I'm too lazy to run out to the workshop for tools for every tiny indoor
job. Decided I'd make up a small house toolbox. I was figuring at a
several screwdrivers of varying sizes -- slotted and Phillips
needle nose pliers -- also can be used as an adj. wrench in a pinch!
2 crescent wrenches
Duct tape and WD40-- if it is supposed to move and doesn't--WD40. If it
isn't supposed to move and does--duct tape. Seriously, you named most
eveythng, possibly small hot glue gun and a few glue sticks, maybe a
small file, some assorted sandpaper, and if you didn't mention it, an
assortment of all fasteners--nails, brads, tacks, wood and sheet metal
screws, nuts and bolts and possibly a staple gun if you ever use one.
Yep. Penetrating lubricant is a lot better than WD-40. I used to rent
a storage unit at an older storage facility, and the woman who ran the
place only bought WD-40 to lube the doors with, so the metal roll-up
doors were hard to roll up. I am a very strong 240 pound male, and they
were even hard for me to roll up using that crappy WD-40. So I asked
her a few times to buy penetrating lube, but she finally told me to stop
bothering her. So I bought my own can of penetrating lubricant, and my
door became a lot easier to open. Karma's a bitch, man. She tweaked a
disc in her back, lifting the doors and was on disability for awhile. I
tried to tell her. Also she didn't know how to lift properly; she
wouldn't bend her knees, would just reach over and use her back. She
was one of these "know it alls" who can't take suggestions.
Small pair of pliers, side cutter, Nylon tie, watch makers
small screw driver set, and cordless screw driver(saves time) and I have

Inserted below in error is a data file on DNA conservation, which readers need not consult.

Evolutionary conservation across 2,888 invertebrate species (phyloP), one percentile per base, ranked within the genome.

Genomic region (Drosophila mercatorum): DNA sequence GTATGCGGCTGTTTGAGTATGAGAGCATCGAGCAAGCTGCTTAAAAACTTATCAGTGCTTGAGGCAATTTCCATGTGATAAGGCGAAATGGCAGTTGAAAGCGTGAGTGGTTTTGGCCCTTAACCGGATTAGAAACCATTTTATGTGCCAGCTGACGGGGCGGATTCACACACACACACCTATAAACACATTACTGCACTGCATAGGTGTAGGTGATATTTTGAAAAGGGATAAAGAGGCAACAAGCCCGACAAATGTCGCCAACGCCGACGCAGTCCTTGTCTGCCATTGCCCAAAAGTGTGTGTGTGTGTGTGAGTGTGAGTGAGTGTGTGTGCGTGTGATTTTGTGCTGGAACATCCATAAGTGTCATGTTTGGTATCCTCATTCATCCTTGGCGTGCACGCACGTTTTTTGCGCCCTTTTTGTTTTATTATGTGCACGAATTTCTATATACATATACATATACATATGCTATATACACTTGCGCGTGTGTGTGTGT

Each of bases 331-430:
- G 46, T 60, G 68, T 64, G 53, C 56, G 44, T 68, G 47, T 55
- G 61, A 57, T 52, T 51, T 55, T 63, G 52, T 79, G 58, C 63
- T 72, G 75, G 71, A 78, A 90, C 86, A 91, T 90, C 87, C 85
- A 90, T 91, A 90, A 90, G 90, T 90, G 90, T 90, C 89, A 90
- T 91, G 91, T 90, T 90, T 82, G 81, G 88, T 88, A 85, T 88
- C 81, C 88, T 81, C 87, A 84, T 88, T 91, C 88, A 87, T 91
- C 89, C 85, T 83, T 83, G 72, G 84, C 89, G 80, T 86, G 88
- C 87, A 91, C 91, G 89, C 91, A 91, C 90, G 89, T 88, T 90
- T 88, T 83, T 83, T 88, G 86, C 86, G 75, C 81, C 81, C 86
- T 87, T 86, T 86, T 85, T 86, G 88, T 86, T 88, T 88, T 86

a Dremel tool set. Oh, assortment of plastic screw anchor for wall
mounting. And wife uses it most herself.
Secondhand power drill, or a crank drill,
a japanese-style pull-saw with cross-cut on
one side and rip on the other,
an extension cord, at least two fairly large
C clamps, and a flashlight.
I would swap the crescent wrenches for
adjustables (maybe that's what you meant),
and add a big pair of vice-grips
(the wrong tool for every job!),
and swap a 4-in-1 screwdriver for
the set of varying sizes. Maybe
adding a set of jewler-screwdrivers.
For the pliers you want at least one
I follow the advice of a previous poster. Buy the tool you need for a
project and add it to the toolbox when you're finished.
That's why I have a small pneumatic hammer (& compressor) in mine, for those
tough jobs where neither the 18" chain saw nor the Sawzall won't cut it.
And I'm sure we'll all agree, when you need a stump grinder (and companion
chipper), nothing else will do.
By now you may have guessed, my toolbag also has a trailer hitch & wheels
Now...for the large toolbox....
Aren't you glad you asked?
pencils, markers. scissors, files, single edge blade scrapper, extra
utility knife blades, flat bar, Allen wrenches, stud finder, small
testers, mechanic's telescopic mirror...YAWN...
Why not walk through your home, making a list of things you would need
in each room. Make one trip to the workshop and fill the box.
"Well, it doesn't happen all the time, but when it happens, it happens
Since nobody else her but me is willing to admit they occasionally scrw
up and suffer a self inflicted injury, how's about a few Band-Aids and a
tube of Neosporin or similar anti-bacterial cream?
It avoids having to leave the job and go looking for where somebody
stashed the family supply of them. <G>
Agreed with the Neosporin and band-aids in a small first-aid kit.
Most of our pictures are hung on embroidery needles rather than nails.
When removed they make a smaller hole. Plastic box with a few packages
For picture-hanging: 24-48" level (use as a straightedge), yardstick or
Monofilament fishing line - don't need much and it need not be more
than about 10# test.
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